A POP-UP museum and High Tea will feature this week as part of Southland Heritage Month.
Southland Heritage Month co-ordinator Rebecca Amundsen said as well as various items of historical interest, there would also be inspirational stories from some of Southland’s pioneering women. A pop-up museum, celebrating the 125th anniversary of Women’s Suffrage in New Zealand, will pop into life at the former ASB Building on Esk St.
The week-long museum will run from Saturday, March 17, to Saturday, March 24, 10am-2pm, with free admission.
As the museum’s main theme was 125 years since women in New Zealand got the vote [September 19, 1893], there would be information on the suffragette movement, oral histories from older and younger women, and exploring how far we as a society had come; how far did we still have to go, and what things were still needed to be changed, she said.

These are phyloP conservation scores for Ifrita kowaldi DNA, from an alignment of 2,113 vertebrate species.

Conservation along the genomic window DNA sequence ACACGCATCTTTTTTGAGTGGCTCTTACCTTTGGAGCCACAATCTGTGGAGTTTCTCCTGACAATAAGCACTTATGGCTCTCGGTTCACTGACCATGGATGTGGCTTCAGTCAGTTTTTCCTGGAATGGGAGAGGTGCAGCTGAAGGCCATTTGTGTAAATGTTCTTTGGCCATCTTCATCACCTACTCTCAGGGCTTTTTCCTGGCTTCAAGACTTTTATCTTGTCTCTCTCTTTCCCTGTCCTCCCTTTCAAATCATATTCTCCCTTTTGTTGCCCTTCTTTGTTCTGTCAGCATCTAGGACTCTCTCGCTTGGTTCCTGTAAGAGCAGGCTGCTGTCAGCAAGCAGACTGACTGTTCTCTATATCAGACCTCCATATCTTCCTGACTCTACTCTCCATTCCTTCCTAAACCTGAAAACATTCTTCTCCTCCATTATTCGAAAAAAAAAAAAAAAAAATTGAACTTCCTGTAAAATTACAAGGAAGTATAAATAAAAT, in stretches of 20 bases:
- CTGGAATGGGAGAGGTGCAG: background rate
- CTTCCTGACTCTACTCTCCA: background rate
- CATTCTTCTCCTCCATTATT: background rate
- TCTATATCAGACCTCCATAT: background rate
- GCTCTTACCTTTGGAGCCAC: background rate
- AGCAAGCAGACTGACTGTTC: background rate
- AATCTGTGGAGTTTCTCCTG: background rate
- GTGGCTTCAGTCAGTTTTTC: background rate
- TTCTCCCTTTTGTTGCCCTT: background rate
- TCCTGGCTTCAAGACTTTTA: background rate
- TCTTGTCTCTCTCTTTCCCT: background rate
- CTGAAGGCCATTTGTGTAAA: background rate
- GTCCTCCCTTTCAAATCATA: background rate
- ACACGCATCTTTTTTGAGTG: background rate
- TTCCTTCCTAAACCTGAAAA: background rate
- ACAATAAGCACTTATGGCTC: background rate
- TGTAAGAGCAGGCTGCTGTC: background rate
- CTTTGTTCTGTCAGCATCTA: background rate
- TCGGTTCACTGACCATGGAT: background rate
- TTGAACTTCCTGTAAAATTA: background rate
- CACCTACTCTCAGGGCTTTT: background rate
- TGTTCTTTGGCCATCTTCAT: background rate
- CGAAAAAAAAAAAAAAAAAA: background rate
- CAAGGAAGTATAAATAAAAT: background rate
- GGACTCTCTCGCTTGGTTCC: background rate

Included in the museum and to support the theme of Built Heritage during heritage month, the Invercargill City Council will also have a display to give members of the public a variety of ways to share how they value built heritage and which buildings they thought were important and why.
A High Tea had also been planned for Saturday, March 24, at the pop-up museum at 3pm.
Costing $5 per person, china cups, saucers and side plates will be supplied, as will scones with lashings of cream and jam, and many cups of tea.
Ms Amundsen encouraged people to dress up in their Victorian best to enjoy some lively company among the pop-up museum collections.
“A book of suffragette songs had been found at the [Invercargill] library, which were written to hymn tunes, which may be recorded and played during the High Tea to add to the atmosphere.”